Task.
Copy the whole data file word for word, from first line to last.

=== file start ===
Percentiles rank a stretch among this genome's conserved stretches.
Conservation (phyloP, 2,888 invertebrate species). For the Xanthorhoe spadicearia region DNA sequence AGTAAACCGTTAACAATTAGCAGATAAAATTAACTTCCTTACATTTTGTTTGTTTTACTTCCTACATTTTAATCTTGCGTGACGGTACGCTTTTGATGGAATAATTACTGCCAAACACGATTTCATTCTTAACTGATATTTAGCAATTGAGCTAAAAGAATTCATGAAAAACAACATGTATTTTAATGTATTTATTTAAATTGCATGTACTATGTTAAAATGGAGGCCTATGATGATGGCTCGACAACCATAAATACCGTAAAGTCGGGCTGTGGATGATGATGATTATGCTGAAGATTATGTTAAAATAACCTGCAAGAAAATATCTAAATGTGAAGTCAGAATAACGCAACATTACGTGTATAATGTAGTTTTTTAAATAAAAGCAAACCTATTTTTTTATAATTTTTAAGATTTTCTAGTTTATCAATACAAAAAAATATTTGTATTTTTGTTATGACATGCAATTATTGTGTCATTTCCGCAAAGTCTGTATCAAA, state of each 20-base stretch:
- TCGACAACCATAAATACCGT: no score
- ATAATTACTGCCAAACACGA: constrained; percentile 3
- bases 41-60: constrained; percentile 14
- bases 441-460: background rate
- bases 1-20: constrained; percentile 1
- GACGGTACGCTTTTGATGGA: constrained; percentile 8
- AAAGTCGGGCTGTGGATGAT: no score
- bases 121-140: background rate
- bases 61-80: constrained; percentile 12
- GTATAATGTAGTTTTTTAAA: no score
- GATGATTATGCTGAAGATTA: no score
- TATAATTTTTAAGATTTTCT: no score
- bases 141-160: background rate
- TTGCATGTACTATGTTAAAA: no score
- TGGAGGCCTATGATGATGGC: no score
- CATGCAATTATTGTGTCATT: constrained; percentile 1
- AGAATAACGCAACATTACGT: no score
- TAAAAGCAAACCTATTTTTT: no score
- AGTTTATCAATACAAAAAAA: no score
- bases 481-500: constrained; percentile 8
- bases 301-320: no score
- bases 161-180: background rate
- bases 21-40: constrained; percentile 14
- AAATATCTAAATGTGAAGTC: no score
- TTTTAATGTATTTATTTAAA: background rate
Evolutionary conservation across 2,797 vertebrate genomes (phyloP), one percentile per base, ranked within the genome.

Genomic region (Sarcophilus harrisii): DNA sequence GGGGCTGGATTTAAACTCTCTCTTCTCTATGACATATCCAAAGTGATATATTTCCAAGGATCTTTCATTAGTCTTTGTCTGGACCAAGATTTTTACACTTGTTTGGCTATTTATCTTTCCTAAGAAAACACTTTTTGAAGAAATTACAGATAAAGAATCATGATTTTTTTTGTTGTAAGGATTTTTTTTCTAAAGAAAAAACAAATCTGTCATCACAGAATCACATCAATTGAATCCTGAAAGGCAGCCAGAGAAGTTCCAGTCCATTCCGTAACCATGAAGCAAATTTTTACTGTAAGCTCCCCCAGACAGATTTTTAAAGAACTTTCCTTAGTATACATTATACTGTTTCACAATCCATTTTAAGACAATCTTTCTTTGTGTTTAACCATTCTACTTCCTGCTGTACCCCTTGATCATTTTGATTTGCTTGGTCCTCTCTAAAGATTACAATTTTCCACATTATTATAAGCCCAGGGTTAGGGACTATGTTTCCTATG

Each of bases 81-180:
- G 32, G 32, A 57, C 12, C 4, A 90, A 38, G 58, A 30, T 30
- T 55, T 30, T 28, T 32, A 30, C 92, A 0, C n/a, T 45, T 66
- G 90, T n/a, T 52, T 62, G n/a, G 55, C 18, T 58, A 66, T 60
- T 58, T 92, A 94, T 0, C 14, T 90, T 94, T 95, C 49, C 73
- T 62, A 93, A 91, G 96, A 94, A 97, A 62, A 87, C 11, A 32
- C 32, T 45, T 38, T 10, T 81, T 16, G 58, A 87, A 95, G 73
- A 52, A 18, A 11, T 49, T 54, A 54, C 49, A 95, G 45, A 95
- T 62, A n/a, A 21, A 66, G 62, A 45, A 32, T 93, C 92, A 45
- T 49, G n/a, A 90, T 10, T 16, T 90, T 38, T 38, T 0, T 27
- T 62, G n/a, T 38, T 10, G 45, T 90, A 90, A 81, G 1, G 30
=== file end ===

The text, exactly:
Percentiles rank a stretch among this genome's conserved stretches.
Conservation (phyloP, 2,888 invertebrate species). For the Xanthorhoe spadicearia region DNA sequence AGTAAACCGTTAACAATTAGCAGATAAAATTAACTTCCTTACATTTTGTTTGTTTTACTTCCTACATTTTAATCTTGCGTGACGGTACGCTTTTGATGGAATAATTACTGCCAAACACGATTTCATTCTTAACTGATATTTAGCAATTGAGCTAAAAGAATTCATGAAAAACAACATGTATTTTAATGTATTTATTTAAATTGCATGTACTATGTTAAAATGGAGGCCTATGATGATGGCTCGACAACCATAAATACCGTAAAGTCGGGCTGTGGATGATGATGATTATGCTGAAGATTATGTTAAAATAACCTGCAAGAAAATATCTAAATGTGAAGTCAGAATAACGCAACATTACGTGTATAATGTAGTTTTTTAAATAAAAGCAAACCTATTTTTTTATAATTTTTAAGATTTTCTAGTTTATCAATACAAAAAAATATTTGTATTTTTGTTATGACATGCAATTATTGTGTCATTTCCGCAAAGTCTGTATCAAA, state of each 20-base stretch:
- TCGACAACCATAAATACCGT: no score
- ATAATTACTGCCAAACACGA: constrained; percentile 3
- bases 41-60: constrained; percentile 14
- bases 441-460: background rate
- bases 1-20: constrained; percentile 1
- GACGGTACGCTTTTGATGGA: constrained; percentile 8
- AAAGTCGGGCTGTGGATGAT: no score
- bases 121-140: background rate
- bases 61-80: constrained; percentile 12
- GTATAATGTAGTTTTTTAAA: no score
- GATGATTATGCTGAAGATTA: no score
- TATAATTTTTAAGATTTTCT: no score
- bases 141-160: background rate
- TTGCATGTACTATGTTAAAA: no score
- TGGAGGCCTATGATGATGGC: no score
- CATGCAATTATTGTGTCATT: constrained; percentile 1
- AGAATAACGCAACATTACGT: no score
- TAAAAGCAAACCTATTTTTT: no score
- AGTTTATCAATACAAAAAAA: no score
- bases 481-500: constrained; percentile 8
- bases 301-320: no score
- bases 161-180: background rate
- bases 21-40: constrained; percentile 14
- AAATATCTAAATGTGAAGTC: no score
- TTTTAATGTATTTATTTAAA: background rate
Evolutionary conservation across 2,797 vertebrate genomes (phyloP), one percentile per base, ranked within the genome.

Genomic region (Sarcophilus harrisii): DNA sequence GGGGCTGGATTTAAACTCTCTCTTCTCTATGACATATCCAAAGTGATATATTTCCAAGGATCTTTCATTAGTCTTTGTCTGGACCAAGATTTTTACACTTGTTTGGCTATTTATCTTTCCTAAGAAAACACTTTTTGAAGAAATTACAGATAAAGAATCATGATTTTTTTTGTTGTAAGGATTTTTTTTCTAAAGAAAAAACAAATCTGTCATCACAGAATCACATCAATTGAATCCTGAAAGGCAGCCAGAGAAGTTCCAGTCCATTCCGTAACCATGAAGCAAATTTTTACTGTAAGCTCCCCCAGACAGATTTTTAAAGAACTTTCCTTAGTATACATTATACTGTTTCACAATCCATTTTAAGACAATCTTTCTTTGTGTTTAACCATTCTACTTCCTGCTGTACCCCTTGATCATTTTGATTTGCTTGGTCCTCTCTAAAGATTACAATTTTCCACATTATTATAAGCCCAGGGTTAGGGACTATGTTTCCTATG

Each of bases 81-180:
- G 32, G 32, A 57, C 12, C 4, A 90, A 38, G 58, A 30, T 30
- T 55, T 30, T 28, T 32, A 30, C 92, A 0, C n/a, T 45, T 66
- G 90, T n/a, T 52, T 62, G n/a, G 55, C 18, T 58, A 66, T 60
- T 58, T 92, A 94, T 0, C 14, T 90, T 94, T 95, C 49, C 73
- T 62, A 93, A 91, G 96, A 94, A 97, A 62, A 87, C 11, A 32
- C 32, T 45, T 38, T 10, T 81, T 16, G 58, A 87, A 95, G 73
- A 52, A 18, A 11, T 49, T 54, A 54, C 49, A 95, G 45, A 95
- T 62, A n/a, A 21, A 66, G 62, A 45, A 32, T 93, C 92, A 45
- T 49, G n/a, A 90, T 10, T 16, T 90, T 38, T 38, T 0, T 27
- T 62, G n/a, T 38, T 10, G 45, T 90, A 90, A 81, G 1, G 30